Louisa Walters gets a taste for Jewish life in one of Britain’s oldest cities

The Shambles, York, Yorkshire, England, UK

The Shambles, York, Yorkshire, England, UK

 

The history of the Jews in York is pretty well known but not at all pretty. I refer, of course, to the 150 York Jews who lost their lives on 16 March 1190 in York Castle, where they were taking refuge from the mobs who were attacking Jewish properties in the city.

Rabbi Yom Tov (great name) commanded them to take their own lives rather than fall into the hands of the mob, and most did. Those who didn’t were massacred and the wooden castle was set on fire. Despite this tragedy, the community continued to flourish and between 1210 and 1250 the Jews of York contributed more tax to the King’s coffers than the whole of London.

Today, a stone edifice called Clifford’s Tower stands on the site of the old wooden castle and visitors to the monument can learn about what went on there more than 800 years ago. But when I visited York last summer, I didn’t do that. T

ruth be told, I’ve done it before.

For this trip I focused on something equally Jewish-related – food!

STAY….. At the magnificent Middlethorpe Hall, a splendid Historic House Hotel and National Trust property just outside the city centre with a spa and an award-winning restaurant run by talented chef Ashley Binder. Prefaced by drinks and canapes in the wonderfully traditional antique-laden lounge, dinner in the wood-panelled dining rooms overlooking the gardens is a first-class, candlelit, silver service treat worth getting dressed up for. Breakfast is olde-school English country-hotel style (yes, of course I had kippers) and definitely the best way to start the day.

Middlethorpe Hall,

Middlethorpe Hall,

Bettys

Bettys

ENJOY….. Bettys for lunch (it’s de rigueur to go to Bettys at least once during a visit to York) and I tucked in to the best Eggs Royale in the country and then stocked up on tea, shortbread, jams and chutneys in the shop (which you can also buy online).

BOOK….. The Yorkshire Food Finder Trek in the City which launched in 2012 and celebrates the finest food and drink England’s largest county has to offer with one-day trails run by husband-and-wife team Aidan and Sue Nelson, who take you behind the scenes of artisan food producers. The Trek in the City is a serious foodie treat, because not only do you get to learn about how various things are made and sample them, you also get to try your hand at making them.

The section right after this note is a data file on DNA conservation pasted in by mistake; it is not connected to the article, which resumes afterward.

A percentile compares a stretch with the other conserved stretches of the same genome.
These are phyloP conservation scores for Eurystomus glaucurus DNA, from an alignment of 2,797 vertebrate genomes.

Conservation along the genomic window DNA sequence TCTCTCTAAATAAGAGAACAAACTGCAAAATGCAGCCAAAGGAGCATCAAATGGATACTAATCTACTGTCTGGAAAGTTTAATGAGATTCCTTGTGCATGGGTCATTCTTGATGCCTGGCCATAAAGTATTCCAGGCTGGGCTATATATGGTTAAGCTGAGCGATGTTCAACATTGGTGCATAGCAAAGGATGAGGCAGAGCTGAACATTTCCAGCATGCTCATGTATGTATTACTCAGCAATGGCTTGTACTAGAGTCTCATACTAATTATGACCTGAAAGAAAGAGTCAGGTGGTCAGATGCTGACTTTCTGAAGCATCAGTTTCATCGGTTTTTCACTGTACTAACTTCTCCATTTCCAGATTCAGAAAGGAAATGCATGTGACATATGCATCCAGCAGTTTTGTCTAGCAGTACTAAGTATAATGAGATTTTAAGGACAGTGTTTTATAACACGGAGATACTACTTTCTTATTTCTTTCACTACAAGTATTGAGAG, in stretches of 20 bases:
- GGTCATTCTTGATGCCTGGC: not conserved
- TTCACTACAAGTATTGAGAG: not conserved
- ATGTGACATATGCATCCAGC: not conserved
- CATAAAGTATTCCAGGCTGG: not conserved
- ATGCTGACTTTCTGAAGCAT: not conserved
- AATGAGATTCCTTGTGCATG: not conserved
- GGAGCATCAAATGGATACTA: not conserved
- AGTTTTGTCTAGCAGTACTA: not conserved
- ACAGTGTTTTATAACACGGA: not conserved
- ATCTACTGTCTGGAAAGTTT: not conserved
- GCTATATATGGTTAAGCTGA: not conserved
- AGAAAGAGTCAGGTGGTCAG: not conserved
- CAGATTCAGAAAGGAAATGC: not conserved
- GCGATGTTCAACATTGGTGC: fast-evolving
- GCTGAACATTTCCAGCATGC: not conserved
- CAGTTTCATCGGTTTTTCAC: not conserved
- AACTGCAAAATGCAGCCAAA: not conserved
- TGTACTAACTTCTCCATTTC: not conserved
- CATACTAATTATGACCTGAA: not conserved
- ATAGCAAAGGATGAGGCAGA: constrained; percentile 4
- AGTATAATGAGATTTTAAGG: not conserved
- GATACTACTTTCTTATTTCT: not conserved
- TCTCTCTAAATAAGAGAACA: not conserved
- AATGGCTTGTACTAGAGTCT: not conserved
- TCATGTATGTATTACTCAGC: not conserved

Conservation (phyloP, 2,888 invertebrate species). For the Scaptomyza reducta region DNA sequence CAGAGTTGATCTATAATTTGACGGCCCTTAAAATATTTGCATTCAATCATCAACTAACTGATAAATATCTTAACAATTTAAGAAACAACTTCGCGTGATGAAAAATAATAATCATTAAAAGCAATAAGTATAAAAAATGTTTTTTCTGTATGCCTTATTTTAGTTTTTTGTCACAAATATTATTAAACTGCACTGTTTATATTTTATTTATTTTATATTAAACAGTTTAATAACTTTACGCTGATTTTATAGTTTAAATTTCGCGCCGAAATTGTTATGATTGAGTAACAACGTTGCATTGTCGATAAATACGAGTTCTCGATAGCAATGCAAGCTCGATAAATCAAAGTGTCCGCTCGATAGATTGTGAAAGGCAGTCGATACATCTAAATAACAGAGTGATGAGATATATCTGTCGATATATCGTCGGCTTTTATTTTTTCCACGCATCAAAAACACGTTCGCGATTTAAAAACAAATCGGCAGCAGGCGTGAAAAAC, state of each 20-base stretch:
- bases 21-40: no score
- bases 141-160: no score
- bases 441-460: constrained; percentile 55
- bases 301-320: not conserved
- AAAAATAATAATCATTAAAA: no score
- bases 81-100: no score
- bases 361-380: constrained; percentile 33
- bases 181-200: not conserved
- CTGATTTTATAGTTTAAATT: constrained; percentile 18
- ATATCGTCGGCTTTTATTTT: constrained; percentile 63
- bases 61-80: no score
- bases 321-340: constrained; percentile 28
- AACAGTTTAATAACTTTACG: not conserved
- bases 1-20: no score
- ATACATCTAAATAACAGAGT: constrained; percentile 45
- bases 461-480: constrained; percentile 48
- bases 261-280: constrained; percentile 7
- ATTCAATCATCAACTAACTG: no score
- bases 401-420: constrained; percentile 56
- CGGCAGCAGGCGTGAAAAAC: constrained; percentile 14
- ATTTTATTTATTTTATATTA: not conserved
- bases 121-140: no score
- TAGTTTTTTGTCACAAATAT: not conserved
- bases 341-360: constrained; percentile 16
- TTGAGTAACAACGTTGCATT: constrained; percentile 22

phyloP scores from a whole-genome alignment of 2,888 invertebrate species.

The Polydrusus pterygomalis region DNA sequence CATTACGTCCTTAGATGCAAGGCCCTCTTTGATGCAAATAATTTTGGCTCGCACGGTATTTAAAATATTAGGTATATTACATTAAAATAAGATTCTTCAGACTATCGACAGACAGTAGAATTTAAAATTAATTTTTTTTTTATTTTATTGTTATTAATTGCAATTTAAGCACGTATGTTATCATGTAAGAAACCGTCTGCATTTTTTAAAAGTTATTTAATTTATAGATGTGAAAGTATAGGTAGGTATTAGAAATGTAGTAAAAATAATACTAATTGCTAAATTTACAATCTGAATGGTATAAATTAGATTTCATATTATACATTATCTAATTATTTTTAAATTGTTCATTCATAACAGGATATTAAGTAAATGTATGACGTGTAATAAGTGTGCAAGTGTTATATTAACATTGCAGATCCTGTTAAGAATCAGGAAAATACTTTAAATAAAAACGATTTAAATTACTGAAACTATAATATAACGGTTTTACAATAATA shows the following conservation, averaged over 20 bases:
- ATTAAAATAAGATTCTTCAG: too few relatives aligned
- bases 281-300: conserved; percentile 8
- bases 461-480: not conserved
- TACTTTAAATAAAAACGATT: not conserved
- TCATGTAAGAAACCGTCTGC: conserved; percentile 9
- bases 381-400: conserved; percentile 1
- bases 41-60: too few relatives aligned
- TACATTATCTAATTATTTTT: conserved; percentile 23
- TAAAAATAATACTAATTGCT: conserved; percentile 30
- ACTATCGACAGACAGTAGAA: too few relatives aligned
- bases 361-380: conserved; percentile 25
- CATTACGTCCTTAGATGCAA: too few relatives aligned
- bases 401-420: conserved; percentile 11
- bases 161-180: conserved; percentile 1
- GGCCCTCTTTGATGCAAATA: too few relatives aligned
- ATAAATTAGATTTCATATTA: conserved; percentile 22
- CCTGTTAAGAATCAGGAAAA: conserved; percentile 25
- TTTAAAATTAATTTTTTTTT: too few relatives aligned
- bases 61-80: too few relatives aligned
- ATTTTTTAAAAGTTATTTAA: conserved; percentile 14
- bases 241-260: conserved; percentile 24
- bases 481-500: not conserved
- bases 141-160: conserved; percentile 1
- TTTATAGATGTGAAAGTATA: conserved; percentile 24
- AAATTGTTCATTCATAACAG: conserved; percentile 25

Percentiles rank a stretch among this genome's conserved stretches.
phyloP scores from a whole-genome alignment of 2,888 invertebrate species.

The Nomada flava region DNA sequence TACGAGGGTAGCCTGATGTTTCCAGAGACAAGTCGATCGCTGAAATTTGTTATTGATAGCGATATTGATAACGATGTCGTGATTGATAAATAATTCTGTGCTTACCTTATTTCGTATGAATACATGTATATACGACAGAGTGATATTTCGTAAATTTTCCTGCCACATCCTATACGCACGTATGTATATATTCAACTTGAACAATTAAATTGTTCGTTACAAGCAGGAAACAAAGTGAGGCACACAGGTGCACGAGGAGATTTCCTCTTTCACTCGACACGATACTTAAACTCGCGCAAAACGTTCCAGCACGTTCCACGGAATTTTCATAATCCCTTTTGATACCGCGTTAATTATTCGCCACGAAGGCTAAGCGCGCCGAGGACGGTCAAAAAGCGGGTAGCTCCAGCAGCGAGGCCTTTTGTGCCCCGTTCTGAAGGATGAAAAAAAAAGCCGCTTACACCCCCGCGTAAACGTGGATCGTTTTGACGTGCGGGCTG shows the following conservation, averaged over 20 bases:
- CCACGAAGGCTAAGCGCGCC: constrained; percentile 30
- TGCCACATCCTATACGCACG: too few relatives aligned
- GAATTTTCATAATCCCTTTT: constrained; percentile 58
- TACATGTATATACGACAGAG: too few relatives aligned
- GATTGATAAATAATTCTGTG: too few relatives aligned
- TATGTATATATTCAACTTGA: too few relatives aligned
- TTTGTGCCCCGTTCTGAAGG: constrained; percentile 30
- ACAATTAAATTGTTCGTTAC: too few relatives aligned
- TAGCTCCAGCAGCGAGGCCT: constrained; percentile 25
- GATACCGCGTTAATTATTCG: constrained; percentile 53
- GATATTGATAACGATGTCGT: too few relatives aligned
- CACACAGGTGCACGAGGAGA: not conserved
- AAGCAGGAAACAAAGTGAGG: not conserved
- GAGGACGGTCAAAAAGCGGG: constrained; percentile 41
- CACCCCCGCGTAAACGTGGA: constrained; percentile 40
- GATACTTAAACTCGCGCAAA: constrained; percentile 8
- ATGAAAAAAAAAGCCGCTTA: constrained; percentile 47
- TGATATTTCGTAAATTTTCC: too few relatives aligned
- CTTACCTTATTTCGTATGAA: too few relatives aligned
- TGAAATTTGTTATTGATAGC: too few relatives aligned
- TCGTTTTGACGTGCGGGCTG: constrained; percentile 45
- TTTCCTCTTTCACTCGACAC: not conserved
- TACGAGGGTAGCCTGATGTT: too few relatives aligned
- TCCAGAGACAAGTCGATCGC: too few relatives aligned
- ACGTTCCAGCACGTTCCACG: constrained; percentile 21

Pucketts Pickles

Pucketts Pickles

Our day began with a visit to Puckett’s Pickles, a successful pickle and chutney business run by Sarah Puckett in her tiny Victorian terraced house. We studied Sarah’s grandmother’s handwritten pickle recipes that form the basis of the various flavours she makes today, using only locally-sourced fruits and vegetables. This one-woman powerhouse produces 2,000 jars each week for farmers markets and delicatessens in York and further afield. I made my own version of picked cucumbers (see pic) and they tasted fab.

Our second stop was Haxby Bakehouse, where Phil Clayton explained the traditional slow fermentation methods for his ‘real bread’. Fermentation starts at least 16 hours before the dough goes into the oven and the traditional process gives the breads plenty of flavour without the need for artificial flour improvers and additives. They also use less salt than many industrial bakers, without compromising on flavour.

 

Haxby Bakehouse

Haxby Bakehouse

Next up was chocolate. Peter Guppy gave up a career in the financial services sector to embrace his passion for chocolate and in just five years expanded the business from his kitchen table to a modern industrial unit that, despite the clinical look and feel, is still very much the home of artisan-made chocolate. Peter took us right through the chocolate-making process, from bean to block, and we had the chance to make our own.

Star Inn the City dinner

Star Inn the City dinner

At York Coffee Emporium Philippa Beardmore took us through the journey travelled by the (green – who knew?) coffee bean from plantation to cup and gave us several different varieties to sample. The mere smell of the place is enough to entice any coffee lover and I learnt so much about making and drinking great coffee – instant will never cut it again.

The trail culminated in dinner at The Star Inn the City, a stunning riverside restaurant housed in an old engine house on the edge of York’s Museum Gardens. Here we feasted (literally!) on a specially created menu featuring the produce seen on the trail and other great Yorkshire food.

The Trek in the City is just one of various food trails run by Yorkshire Food Finder and they can also create bespoke trails.

Useful contacts

www.middlethorpe.com

yorkshirefoodfinder.org

starinnthecity.co.uk